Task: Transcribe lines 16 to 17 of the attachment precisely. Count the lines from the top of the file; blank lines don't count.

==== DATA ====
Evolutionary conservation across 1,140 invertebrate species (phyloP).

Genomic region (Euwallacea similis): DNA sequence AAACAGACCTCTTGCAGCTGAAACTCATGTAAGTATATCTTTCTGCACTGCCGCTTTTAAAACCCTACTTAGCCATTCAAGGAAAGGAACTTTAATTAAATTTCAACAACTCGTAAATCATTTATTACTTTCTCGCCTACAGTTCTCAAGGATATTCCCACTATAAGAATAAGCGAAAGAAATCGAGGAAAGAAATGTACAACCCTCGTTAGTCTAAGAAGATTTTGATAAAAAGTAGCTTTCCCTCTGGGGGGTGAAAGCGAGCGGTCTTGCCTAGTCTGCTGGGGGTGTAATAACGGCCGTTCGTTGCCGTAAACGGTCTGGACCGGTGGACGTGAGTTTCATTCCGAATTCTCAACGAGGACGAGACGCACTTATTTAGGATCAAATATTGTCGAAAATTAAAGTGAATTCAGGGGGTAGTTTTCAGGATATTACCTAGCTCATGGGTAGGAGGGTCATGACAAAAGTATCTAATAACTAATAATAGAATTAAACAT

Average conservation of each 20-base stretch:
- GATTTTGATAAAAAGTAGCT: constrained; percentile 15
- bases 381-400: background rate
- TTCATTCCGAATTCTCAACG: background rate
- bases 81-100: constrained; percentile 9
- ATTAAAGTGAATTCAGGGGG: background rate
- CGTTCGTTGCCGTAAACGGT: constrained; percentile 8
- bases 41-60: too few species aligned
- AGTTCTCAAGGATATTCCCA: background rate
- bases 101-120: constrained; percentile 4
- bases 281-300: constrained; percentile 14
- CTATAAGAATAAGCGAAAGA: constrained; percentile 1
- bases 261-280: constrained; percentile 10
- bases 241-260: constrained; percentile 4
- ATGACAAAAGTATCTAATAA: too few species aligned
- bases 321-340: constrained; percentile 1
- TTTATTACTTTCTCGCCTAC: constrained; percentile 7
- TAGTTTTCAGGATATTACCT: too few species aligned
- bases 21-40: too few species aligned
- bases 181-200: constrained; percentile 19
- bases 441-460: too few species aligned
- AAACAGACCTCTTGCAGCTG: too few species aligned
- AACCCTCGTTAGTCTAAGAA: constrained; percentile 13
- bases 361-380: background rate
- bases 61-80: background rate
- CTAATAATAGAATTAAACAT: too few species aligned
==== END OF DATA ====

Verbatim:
- bases 241-260: constrained; percentile 4
- ATGACAAAAGTATCTAATAA: too few species aligned